A campy futuristic tale where people hunt one another for sport. In this film, Victim and Hunter run around Italy trying to score a kill in front of the movie crews they arranged so they could make commercials from the footage.
In the near future, violence is controlled in societies avoiding wars. Killing is allowed to violent individuals in a game called Big Hunt where the participants are alternatively Hunter or Victim. The winner of each round is awarded with a prize and the survivor after ten rounds, wins one million dollar award (in 1965). When the American huntress Caroline Meredith completes her ninth round, she comes to Rome to kill her tenth victim. She negotiates with the sponsor Ming Tea Company to kill his victim in front of the cameras. The cynical Marcello Poletti is her target and has just succeeded in his marriage annulment with Lidia but has not disclosed to his lover Olga. Marcello suspects that Caroline is his hunter, but is not sure; further he falls in love with her and he is reluctant to kill her.
In 1965 this edgy Italian film (a/k/a La decima vittima) inspired by Hugo and Nebula nominated American "science fiction" writer Robert Sheckley's 1953 short story in Galaxy Magazine, "The Seventh Victim" (that title having already been taken in films by a successful 1943 thriller, the ante was upped for this version), seemed outrageous and challenging in its assertion of our desensitization to death and passing reference to age issues (more fully developed in 1965's LOGAN'S RUN (in turn based on William F. Nolan & George Clayton Johnson's 1957 science fiction novel). So successful was the stylish film of his short story that Sheckley himself published a full novelization of THE 10TH VICTIM in 1966.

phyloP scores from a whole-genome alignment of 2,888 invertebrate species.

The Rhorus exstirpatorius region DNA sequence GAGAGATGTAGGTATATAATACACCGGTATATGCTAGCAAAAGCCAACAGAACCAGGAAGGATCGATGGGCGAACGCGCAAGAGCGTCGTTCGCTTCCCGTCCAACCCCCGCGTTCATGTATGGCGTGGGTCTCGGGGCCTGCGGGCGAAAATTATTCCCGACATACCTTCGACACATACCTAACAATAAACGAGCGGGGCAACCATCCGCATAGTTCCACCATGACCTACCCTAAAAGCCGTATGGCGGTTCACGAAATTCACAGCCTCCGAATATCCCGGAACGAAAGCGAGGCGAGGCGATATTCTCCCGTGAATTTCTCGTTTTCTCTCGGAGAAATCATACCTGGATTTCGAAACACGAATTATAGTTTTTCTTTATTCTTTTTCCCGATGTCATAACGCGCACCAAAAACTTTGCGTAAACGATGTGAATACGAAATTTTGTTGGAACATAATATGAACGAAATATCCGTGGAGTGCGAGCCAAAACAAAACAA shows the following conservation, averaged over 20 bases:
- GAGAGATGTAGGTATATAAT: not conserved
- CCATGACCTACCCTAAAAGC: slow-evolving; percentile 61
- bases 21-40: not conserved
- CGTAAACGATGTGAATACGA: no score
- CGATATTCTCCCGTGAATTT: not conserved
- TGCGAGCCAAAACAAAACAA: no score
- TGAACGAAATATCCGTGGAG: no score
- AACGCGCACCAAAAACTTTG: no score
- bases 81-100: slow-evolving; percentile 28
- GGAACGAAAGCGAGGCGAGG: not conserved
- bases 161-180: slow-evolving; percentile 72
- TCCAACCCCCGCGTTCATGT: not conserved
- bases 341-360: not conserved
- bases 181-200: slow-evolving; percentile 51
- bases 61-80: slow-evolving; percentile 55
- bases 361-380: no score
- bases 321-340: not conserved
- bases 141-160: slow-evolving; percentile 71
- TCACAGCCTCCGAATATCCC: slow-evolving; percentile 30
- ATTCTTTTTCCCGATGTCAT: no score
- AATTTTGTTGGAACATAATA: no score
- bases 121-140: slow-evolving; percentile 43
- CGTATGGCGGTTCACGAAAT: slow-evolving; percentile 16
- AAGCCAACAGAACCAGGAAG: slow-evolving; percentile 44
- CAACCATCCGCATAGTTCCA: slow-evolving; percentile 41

Most "stylish" examinations of a future "strangely like our own only cooler" date faster than yesterday's fish, but with the long overdue 2009 DVD release of the film, it's amazing how still up to date and modern this violent romantic comedy (from some angles it is a thriller, but a thriller raised to new levels because of a wicked sense of humor) actually seems - although in 1965 the film makers could not imagine an Italy that allowed divorce or an economy so bad that a million dollars would seem like a million lire.
The Piero Piccioni jazz score still dazzles - if an adapter could find a "live" equivalent for the cinematic finale to the movie (the film's weakest point) this could be the basis for a great modern musical. Cinematographer Gianni Di Venanzo's use of New York (the ruins of the old Penn Station and the World Trade Center construction site) and Rome (the Colosseum, Temple of Venus among other sites) ground the story while setting up its eroticism for the performances Director Elio Petri gets from a uniformly wonderful cast.
It isn't just the iconic first murder Ursula Andress pulls off during the credits (as Jacques Herlin recites "The Rules" of The Big Hunt) with her killer brassiere, it's the shrewd juxtaposition of the "computer matched" hunter and victims and social issues that are a constant undercurrent and overlay in the film as we watch Andress and Marcello Mastroianni perform their particular humorously over-planned dance of death. We're not long into this delicious film before we realize how it set up and surpassed all the so called "reality shows" polluting television today. "Voting someone off the island" or "out of the house" or "off a "talent" competition" is just another form of The Big Hunt" with all of us guiltily salivating at the vicarious "thrill of victory and agony of defeat."